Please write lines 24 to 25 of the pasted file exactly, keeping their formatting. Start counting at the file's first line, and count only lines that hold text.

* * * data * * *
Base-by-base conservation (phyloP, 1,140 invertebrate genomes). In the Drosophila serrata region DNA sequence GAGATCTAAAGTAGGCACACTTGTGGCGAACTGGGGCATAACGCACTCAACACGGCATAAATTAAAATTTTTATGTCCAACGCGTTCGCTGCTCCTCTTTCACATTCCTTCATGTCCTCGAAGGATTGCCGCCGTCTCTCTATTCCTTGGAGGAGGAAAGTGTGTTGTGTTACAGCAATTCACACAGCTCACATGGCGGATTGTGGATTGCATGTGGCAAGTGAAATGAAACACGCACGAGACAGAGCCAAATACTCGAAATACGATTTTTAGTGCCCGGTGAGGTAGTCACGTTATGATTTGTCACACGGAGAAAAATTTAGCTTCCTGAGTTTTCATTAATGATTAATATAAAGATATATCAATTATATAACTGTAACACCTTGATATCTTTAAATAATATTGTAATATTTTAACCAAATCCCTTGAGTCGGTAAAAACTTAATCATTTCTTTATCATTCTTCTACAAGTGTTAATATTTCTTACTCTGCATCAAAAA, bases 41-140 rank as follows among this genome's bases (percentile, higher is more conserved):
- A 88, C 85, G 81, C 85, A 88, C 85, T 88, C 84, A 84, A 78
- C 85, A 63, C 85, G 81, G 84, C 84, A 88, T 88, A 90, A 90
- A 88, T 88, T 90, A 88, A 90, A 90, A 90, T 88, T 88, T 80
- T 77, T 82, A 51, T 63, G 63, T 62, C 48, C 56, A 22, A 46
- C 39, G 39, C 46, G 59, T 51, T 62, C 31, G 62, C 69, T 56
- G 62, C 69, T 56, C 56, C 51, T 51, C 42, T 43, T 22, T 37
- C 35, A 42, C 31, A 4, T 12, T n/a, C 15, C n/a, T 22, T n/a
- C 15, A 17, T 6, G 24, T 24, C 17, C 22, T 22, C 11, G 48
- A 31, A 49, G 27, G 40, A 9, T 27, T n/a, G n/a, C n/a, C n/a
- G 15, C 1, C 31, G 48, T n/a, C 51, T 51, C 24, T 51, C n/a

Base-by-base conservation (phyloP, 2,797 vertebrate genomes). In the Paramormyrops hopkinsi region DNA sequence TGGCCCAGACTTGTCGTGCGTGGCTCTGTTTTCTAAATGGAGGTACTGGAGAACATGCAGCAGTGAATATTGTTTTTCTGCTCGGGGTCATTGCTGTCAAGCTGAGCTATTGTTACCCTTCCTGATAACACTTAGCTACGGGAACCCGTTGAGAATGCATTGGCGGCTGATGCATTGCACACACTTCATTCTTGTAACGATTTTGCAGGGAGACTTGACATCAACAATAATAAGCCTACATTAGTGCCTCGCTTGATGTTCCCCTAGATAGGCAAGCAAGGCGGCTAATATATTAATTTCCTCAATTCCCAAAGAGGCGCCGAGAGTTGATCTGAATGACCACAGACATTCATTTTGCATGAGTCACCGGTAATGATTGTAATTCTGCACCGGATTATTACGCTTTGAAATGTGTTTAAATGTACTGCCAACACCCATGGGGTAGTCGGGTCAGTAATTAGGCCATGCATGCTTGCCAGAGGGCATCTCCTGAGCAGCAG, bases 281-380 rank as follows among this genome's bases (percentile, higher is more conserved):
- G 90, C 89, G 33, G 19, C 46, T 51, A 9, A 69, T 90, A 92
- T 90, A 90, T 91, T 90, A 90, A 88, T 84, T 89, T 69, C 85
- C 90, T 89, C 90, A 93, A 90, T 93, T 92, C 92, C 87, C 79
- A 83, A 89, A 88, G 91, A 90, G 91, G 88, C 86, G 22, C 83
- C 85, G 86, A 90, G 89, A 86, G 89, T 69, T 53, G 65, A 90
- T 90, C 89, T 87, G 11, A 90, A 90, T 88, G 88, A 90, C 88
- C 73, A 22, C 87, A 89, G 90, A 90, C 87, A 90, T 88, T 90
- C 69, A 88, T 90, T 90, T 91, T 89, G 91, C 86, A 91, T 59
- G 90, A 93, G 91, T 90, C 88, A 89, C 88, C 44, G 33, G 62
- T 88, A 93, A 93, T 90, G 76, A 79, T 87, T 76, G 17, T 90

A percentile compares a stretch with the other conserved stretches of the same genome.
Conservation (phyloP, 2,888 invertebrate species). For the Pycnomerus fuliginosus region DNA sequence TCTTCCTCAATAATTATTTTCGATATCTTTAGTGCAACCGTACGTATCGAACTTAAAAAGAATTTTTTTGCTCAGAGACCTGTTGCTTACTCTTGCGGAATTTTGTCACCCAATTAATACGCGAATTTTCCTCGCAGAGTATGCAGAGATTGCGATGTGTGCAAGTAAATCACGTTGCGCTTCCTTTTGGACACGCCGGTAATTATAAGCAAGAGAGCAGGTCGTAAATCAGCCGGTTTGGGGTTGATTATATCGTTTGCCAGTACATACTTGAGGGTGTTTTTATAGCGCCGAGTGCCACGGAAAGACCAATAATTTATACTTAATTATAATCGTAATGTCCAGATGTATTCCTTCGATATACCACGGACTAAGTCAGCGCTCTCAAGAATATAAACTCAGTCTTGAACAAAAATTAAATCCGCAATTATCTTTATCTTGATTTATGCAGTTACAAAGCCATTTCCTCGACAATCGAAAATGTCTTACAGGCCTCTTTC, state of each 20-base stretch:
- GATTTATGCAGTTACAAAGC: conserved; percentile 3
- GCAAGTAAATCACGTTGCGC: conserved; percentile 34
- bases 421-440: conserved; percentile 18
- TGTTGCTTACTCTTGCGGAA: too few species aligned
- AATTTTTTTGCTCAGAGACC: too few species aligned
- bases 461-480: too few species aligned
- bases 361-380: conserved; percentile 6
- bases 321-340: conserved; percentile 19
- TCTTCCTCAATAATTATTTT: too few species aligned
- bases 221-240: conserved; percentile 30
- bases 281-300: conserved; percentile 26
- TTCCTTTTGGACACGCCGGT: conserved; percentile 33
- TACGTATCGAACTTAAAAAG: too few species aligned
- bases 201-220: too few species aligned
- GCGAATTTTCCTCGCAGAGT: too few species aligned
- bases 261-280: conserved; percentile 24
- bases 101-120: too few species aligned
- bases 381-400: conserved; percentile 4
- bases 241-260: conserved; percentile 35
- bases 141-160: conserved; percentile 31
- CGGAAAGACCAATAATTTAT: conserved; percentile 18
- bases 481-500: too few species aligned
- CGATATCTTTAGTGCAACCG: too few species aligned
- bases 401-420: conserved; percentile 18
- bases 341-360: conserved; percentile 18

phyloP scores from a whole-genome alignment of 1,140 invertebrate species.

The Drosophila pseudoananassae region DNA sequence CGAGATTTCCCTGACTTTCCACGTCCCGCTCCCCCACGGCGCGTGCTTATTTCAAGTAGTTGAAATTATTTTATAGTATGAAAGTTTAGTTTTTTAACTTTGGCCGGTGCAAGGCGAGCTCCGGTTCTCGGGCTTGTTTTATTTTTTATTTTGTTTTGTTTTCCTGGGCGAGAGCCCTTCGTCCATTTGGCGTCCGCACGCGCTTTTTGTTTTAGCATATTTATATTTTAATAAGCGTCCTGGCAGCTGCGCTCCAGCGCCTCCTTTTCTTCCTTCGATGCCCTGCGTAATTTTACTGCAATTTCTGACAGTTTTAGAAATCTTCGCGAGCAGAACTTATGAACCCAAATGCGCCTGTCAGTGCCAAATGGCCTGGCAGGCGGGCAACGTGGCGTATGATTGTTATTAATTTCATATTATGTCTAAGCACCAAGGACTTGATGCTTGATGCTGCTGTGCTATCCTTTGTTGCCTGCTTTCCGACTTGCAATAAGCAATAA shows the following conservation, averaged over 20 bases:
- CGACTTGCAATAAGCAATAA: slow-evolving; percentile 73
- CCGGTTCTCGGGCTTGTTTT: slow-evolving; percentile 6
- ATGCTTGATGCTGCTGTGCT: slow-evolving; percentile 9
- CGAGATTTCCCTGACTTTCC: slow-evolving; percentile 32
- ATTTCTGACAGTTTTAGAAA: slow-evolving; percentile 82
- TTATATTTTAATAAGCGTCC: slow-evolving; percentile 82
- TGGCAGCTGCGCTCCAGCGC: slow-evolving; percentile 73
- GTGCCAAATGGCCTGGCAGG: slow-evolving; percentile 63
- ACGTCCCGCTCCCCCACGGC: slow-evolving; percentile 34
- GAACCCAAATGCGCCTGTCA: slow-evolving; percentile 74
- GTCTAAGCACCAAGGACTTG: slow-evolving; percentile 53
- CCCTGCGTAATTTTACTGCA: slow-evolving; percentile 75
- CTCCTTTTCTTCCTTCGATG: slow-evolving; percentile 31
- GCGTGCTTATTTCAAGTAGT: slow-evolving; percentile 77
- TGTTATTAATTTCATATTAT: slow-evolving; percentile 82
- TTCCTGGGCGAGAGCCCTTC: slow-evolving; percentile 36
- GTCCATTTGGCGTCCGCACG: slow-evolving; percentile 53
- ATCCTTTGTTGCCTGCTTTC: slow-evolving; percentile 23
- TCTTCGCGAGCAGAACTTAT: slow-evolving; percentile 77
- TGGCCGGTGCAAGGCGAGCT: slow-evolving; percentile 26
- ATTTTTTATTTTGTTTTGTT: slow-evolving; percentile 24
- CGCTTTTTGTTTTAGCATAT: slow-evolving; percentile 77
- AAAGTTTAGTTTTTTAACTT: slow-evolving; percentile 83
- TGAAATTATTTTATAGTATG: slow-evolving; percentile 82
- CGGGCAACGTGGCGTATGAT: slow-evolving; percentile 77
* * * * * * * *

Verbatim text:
Conservation (phyloP, 2,888 invertebrate species). For the Pycnomerus fuliginosus region DNA sequence TCTTCCTCAATAATTATTTTCGATATCTTTAGTGCAACCGTACGTATCGAACTTAAAAAGAATTTTTTTGCTCAGAGACCTGTTGCTTACTCTTGCGGAATTTTGTCACCCAATTAATACGCGAATTTTCCTCGCAGAGTATGCAGAGATTGCGATGTGTGCAAGTAAATCACGTTGCGCTTCCTTTTGGACACGCCGGTAATTATAAGCAAGAGAGCAGGTCGTAAATCAGCCGGTTTGGGGTTGATTATATCGTTTGCCAGTACATACTTGAGGGTGTTTTTATAGCGCCGAGTGCCACGGAAAGACCAATAATTTATACTTAATTATAATCGTAATGTCCAGATGTATTCCTTCGATATACCACGGACTAAGTCAGCGCTCTCAAGAATATAAACTCAGTCTTGAACAAAAATTAAATCCGCAATTATCTTTATCTTGATTTATGCAGTTACAAAGCCATTTCCTCGACAATCGAAAATGTCTTACAGGCCTCTTTC, state of each 20-base stretch:
- GATTTATGCAGTTACAAAGC: conserved; percentile 3